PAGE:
By-catch frequency and size differentiation in loggerhead turtles as a function of surface longline gear type in the western Mediterranean Sea

Citation
Báez JC, Macías D, Camiñas JA, et al (2013) By-catch frequency and size differentiation in loggerhead turtles as a function of surface longline gear type in the western Mediterranean Sea. Journal of the Marine Biological Association of the United Kingdom 93:1423–1427. doi: 10.1017/S0025315412001841
Abstract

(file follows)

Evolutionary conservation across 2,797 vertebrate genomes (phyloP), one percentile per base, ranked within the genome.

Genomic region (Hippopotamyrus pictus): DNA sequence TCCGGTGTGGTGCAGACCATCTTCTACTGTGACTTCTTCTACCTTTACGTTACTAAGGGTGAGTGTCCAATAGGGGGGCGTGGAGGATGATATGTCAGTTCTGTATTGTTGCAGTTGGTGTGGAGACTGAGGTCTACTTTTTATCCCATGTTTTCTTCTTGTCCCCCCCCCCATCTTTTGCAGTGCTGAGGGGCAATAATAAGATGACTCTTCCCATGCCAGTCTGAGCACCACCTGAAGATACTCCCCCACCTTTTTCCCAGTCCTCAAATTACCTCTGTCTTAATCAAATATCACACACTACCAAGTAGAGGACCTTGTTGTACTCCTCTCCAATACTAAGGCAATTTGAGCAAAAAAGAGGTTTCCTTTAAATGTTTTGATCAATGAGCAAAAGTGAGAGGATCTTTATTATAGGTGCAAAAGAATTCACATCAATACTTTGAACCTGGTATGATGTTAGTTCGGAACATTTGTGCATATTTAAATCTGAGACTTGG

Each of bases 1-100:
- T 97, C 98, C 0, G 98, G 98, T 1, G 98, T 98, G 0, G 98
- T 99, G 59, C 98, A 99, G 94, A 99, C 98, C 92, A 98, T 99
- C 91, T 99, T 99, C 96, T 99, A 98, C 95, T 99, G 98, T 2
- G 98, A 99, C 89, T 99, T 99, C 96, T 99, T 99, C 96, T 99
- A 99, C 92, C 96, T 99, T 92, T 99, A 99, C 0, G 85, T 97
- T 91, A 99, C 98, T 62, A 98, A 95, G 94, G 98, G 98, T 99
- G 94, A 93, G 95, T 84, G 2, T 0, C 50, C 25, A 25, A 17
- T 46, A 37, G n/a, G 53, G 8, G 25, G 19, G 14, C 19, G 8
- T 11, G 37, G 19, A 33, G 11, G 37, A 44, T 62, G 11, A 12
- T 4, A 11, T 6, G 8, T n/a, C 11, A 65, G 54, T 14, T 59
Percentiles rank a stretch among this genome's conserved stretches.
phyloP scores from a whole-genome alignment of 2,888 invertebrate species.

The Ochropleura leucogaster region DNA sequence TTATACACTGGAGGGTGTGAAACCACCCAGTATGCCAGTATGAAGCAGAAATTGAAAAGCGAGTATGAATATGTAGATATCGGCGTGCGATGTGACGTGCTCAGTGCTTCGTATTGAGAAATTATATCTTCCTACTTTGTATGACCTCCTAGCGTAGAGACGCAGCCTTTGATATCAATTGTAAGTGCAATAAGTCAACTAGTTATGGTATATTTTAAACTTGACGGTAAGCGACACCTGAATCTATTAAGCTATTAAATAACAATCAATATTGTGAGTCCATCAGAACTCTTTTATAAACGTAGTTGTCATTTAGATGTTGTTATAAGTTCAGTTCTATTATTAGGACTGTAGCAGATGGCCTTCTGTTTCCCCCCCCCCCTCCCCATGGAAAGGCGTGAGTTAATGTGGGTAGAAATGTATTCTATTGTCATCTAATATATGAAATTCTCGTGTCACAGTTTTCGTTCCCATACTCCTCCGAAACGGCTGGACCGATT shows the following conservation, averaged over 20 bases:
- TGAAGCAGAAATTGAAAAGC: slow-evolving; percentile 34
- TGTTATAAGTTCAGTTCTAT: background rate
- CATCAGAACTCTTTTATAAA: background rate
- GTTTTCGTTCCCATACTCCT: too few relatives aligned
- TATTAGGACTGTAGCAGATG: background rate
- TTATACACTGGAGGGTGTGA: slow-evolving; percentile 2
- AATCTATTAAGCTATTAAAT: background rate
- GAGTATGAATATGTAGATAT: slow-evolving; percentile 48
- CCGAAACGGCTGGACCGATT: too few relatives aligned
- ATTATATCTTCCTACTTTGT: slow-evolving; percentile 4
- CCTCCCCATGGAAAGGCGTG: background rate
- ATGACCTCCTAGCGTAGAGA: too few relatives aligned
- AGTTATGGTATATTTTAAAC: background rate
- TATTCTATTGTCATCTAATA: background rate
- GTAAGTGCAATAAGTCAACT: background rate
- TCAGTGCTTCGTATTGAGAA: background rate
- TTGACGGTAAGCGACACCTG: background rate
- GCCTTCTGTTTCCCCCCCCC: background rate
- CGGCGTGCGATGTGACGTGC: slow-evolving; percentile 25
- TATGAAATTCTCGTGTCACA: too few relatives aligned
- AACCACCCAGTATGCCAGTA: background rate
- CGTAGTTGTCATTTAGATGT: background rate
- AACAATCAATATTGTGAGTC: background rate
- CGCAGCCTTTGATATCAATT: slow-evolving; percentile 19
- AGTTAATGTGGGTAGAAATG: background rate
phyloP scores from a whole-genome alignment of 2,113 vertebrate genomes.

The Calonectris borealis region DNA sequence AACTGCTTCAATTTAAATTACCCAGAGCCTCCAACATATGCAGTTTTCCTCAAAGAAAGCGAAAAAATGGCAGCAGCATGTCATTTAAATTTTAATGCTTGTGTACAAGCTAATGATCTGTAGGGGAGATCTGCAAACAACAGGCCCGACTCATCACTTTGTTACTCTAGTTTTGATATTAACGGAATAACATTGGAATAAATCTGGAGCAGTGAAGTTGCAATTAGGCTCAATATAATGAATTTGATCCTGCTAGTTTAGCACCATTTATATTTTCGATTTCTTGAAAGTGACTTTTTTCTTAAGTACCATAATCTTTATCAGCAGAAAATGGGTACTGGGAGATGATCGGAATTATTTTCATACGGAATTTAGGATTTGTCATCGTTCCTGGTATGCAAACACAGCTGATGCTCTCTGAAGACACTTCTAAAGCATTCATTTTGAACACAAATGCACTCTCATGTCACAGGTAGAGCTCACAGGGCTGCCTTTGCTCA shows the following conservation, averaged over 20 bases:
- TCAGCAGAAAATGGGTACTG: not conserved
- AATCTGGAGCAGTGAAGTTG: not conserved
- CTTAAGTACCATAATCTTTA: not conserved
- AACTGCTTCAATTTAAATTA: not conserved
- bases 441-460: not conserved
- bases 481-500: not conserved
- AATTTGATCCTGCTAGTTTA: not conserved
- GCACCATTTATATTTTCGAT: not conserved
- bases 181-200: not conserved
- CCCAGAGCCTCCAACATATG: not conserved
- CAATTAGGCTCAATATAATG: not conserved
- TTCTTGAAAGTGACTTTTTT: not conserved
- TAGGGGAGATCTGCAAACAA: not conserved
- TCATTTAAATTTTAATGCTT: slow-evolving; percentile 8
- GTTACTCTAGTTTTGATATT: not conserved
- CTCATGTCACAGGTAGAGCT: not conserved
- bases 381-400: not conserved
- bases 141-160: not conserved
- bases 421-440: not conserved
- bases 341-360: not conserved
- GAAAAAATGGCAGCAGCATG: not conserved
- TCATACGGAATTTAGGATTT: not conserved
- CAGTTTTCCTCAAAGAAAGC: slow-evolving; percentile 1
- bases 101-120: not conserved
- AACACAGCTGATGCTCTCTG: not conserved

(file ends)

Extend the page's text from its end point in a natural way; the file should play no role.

Fisheries by-catch is considered to be a major threat to loggerhead turtles in the Mediterranean Sea. Technical differences in both gear configurations (e.g. hook and bait type) and fisheries operations carried out by the Spanish Mediterranean surface longline fleet could have an effect on by-catch rates and size selectivity. The aim of the present study was to test the differences in by-catch per unit effort and body size of loggerhead sea turtles caught using different gear types in the Mediterranean surface longline fishery. Our results suggest that differences in the gear type used have an effect on catch rates and size selectivity. Thus, surface longliners targeting albacore (LLALB) using smaller hooks tend to capture smaller loggerheads but have the highest by-catch per unit of effort (BPUE), whereas other longlines, such as surface longliners targeting bluefin tuna (LLJAP) and traditional surface longliners targeting swordfish (LLHB), using larger hooks tend to select the larger animals; moreover, LLHB had the lowest BPUE. Disproportionate rates of fisheries-induced mortality on certain size/age-classes can differentially affect sea turtle populations, as each sea turtle age-class contributes differently to current and future reproduction. Thus, fisheries management should not only be focusing on preserving the large juvenile and mature turtles, but also on reducing the total by-catch. Thus, we recommend encouraging the use of LLHB versus other surface gears. We suggest that it is very important to take into account the gear type (and its particular catch rates) when making inferences about the impact of longline fisheries on sea turtle populations.